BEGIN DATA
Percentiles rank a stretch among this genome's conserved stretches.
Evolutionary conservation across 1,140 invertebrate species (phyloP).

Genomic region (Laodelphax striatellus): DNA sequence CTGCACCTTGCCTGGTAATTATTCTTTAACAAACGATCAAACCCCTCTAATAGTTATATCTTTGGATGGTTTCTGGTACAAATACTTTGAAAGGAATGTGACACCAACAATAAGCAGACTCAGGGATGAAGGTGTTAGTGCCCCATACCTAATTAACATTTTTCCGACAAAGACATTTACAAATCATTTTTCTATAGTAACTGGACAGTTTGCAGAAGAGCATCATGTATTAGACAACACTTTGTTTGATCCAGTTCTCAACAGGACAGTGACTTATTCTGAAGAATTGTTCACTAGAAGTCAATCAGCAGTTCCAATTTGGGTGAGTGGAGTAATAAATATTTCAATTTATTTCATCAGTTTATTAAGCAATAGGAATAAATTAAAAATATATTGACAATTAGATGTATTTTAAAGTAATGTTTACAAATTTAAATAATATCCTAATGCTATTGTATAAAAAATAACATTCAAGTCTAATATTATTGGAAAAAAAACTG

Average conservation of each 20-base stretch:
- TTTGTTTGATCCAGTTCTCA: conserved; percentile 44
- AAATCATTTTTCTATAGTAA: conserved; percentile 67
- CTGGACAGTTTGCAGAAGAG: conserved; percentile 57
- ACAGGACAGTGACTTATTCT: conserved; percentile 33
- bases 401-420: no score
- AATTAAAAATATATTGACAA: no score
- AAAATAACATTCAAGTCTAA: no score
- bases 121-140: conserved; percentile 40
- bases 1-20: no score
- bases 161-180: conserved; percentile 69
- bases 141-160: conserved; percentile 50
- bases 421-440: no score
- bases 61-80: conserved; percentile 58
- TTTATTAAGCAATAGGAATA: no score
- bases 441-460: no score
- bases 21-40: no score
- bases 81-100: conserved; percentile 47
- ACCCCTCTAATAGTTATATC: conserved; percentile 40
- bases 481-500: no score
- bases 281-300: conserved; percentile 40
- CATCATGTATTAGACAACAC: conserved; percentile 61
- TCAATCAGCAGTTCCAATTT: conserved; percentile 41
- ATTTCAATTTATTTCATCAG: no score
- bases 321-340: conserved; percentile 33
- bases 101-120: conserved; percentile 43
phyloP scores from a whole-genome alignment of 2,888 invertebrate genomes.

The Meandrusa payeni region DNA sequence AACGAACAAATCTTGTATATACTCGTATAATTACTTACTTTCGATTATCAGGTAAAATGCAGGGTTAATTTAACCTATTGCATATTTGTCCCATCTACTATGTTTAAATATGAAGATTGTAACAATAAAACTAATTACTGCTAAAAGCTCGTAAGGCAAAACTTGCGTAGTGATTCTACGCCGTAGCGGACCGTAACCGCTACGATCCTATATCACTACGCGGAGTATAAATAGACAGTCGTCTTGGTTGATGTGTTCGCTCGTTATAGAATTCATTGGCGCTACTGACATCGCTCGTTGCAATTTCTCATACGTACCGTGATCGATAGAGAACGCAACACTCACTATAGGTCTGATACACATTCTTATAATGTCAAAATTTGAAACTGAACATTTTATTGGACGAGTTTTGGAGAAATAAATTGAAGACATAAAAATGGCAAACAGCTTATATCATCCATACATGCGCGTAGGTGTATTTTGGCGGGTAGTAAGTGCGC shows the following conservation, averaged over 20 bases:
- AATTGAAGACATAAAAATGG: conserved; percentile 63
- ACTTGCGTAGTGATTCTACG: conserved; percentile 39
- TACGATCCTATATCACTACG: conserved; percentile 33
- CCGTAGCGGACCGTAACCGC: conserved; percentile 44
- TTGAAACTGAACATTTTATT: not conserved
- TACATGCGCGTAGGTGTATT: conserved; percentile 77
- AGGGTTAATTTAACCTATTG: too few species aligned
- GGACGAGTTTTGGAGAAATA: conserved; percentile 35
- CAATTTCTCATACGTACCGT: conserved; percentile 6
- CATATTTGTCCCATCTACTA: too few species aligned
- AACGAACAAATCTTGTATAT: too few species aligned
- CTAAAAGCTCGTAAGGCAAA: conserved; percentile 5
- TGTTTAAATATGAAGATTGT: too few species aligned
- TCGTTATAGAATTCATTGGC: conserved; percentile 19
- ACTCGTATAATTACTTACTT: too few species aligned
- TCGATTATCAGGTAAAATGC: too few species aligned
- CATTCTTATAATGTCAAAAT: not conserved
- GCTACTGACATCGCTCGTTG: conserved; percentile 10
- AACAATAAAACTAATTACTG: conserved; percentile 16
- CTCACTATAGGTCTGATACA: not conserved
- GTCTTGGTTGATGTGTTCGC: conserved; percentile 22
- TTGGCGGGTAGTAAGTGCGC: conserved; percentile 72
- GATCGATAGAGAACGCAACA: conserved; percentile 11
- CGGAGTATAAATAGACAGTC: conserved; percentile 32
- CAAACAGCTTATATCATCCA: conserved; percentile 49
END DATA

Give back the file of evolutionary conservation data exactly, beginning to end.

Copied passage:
Percentiles rank a stretch among this genome's conserved stretches.
Evolutionary conservation across 1,140 invertebrate species (phyloP).

Genomic region (Laodelphax striatellus): DNA sequence CTGCACCTTGCCTGGTAATTATTCTTTAACAAACGATCAAACCCCTCTAATAGTTATATCTTTGGATGGTTTCTGGTACAAATACTTTGAAAGGAATGTGACACCAACAATAAGCAGACTCAGGGATGAAGGTGTTAGTGCCCCATACCTAATTAACATTTTTCCGACAAAGACATTTACAAATCATTTTTCTATAGTAACTGGACAGTTTGCAGAAGAGCATCATGTATTAGACAACACTTTGTTTGATCCAGTTCTCAACAGGACAGTGACTTATTCTGAAGAATTGTTCACTAGAAGTCAATCAGCAGTTCCAATTTGGGTGAGTGGAGTAATAAATATTTCAATTTATTTCATCAGTTTATTAAGCAATAGGAATAAATTAAAAATATATTGACAATTAGATGTATTTTAAAGTAATGTTTACAAATTTAAATAATATCCTAATGCTATTGTATAAAAAATAACATTCAAGTCTAATATTATTGGAAAAAAAACTG

Average conservation of each 20-base stretch:
- TTTGTTTGATCCAGTTCTCA: conserved; percentile 44
- AAATCATTTTTCTATAGTAA: conserved; percentile 67
- CTGGACAGTTTGCAGAAGAG: conserved; percentile 57
- ACAGGACAGTGACTTATTCT: conserved; percentile 33
- bases 401-420: no score
- AATTAAAAATATATTGACAA: no score
- AAAATAACATTCAAGTCTAA: no score
- bases 121-140: conserved; percentile 40
- bases 1-20: no score
- bases 161-180: conserved; percentile 69
- bases 141-160: conserved; percentile 50
- bases 421-440: no score
- bases 61-80: conserved; percentile 58
- TTTATTAAGCAATAGGAATA: no score
- bases 441-460: no score
- bases 21-40: no score
- bases 81-100: conserved; percentile 47
- ACCCCTCTAATAGTTATATC: conserved; percentile 40
- bases 481-500: no score
- bases 281-300: conserved; percentile 40
- CATCATGTATTAGACAACAC: conserved; percentile 61
- TCAATCAGCAGTTCCAATTT: conserved; percentile 41
- ATTTCAATTTATTTCATCAG: no score
- bases 321-340: conserved; percentile 33
- bases 101-120: conserved; percentile 43
phyloP scores from a whole-genome alignment of 2,888 invertebrate genomes.

The Meandrusa payeni region DNA sequence AACGAACAAATCTTGTATATACTCGTATAATTACTTACTTTCGATTATCAGGTAAAATGCAGGGTTAATTTAACCTATTGCATATTTGTCCCATCTACTATGTTTAAATATGAAGATTGTAACAATAAAACTAATTACTGCTAAAAGCTCGTAAGGCAAAACTTGCGTAGTGATTCTACGCCGTAGCGGACCGTAACCGCTACGATCCTATATCACTACGCGGAGTATAAATAGACAGTCGTCTTGGTTGATGTGTTCGCTCGTTATAGAATTCATTGGCGCTACTGACATCGCTCGTTGCAATTTCTCATACGTACCGTGATCGATAGAGAACGCAACACTCACTATAGGTCTGATACACATTCTTATAATGTCAAAATTTGAAACTGAACATTTTATTGGACGAGTTTTGGAGAAATAAATTGAAGACATAAAAATGGCAAACAGCTTATATCATCCATACATGCGCGTAGGTGTATTTTGGCGGGTAGTAAGTGCGC shows the following conservation, averaged over 20 bases:
- AATTGAAGACATAAAAATGG: conserved; percentile 63
- ACTTGCGTAGTGATTCTACG: conserved; percentile 39
- TACGATCCTATATCACTACG: conserved; percentile 33
- CCGTAGCGGACCGTAACCGC: conserved; percentile 44
- TTGAAACTGAACATTTTATT: not conserved
- TACATGCGCGTAGGTGTATT: conserved; percentile 77
- AGGGTTAATTTAACCTATTG: too few species aligned
- GGACGAGTTTTGGAGAAATA: conserved; percentile 35
- CAATTTCTCATACGTACCGT: conserved; percentile 6
- CATATTTGTCCCATCTACTA: too few species aligned
- AACGAACAAATCTTGTATAT: too few species aligned
- CTAAAAGCTCGTAAGGCAAA: conserved; percentile 5
- TGTTTAAATATGAAGATTGT: too few species aligned
- TCGTTATAGAATTCATTGGC: conserved; percentile 19
- ACTCGTATAATTACTTACTT: too few species aligned
- TCGATTATCAGGTAAAATGC: too few species aligned
- CATTCTTATAATGTCAAAAT: not conserved
- GCTACTGACATCGCTCGTTG: conserved; percentile 10
- AACAATAAAACTAATTACTG: conserved; percentile 16
- CTCACTATAGGTCTGATACA: not conserved
- GTCTTGGTTGATGTGTTCGC: conserved; percentile 22
- TTGGCGGGTAGTAAGTGCGC: conserved; percentile 72
- GATCGATAGAGAACGCAACA: conserved; percentile 11
- CGGAGTATAAATAGACAGTC: conserved; percentile 32
- CAAACAGCTTATATCATCCA: conserved; percentile 49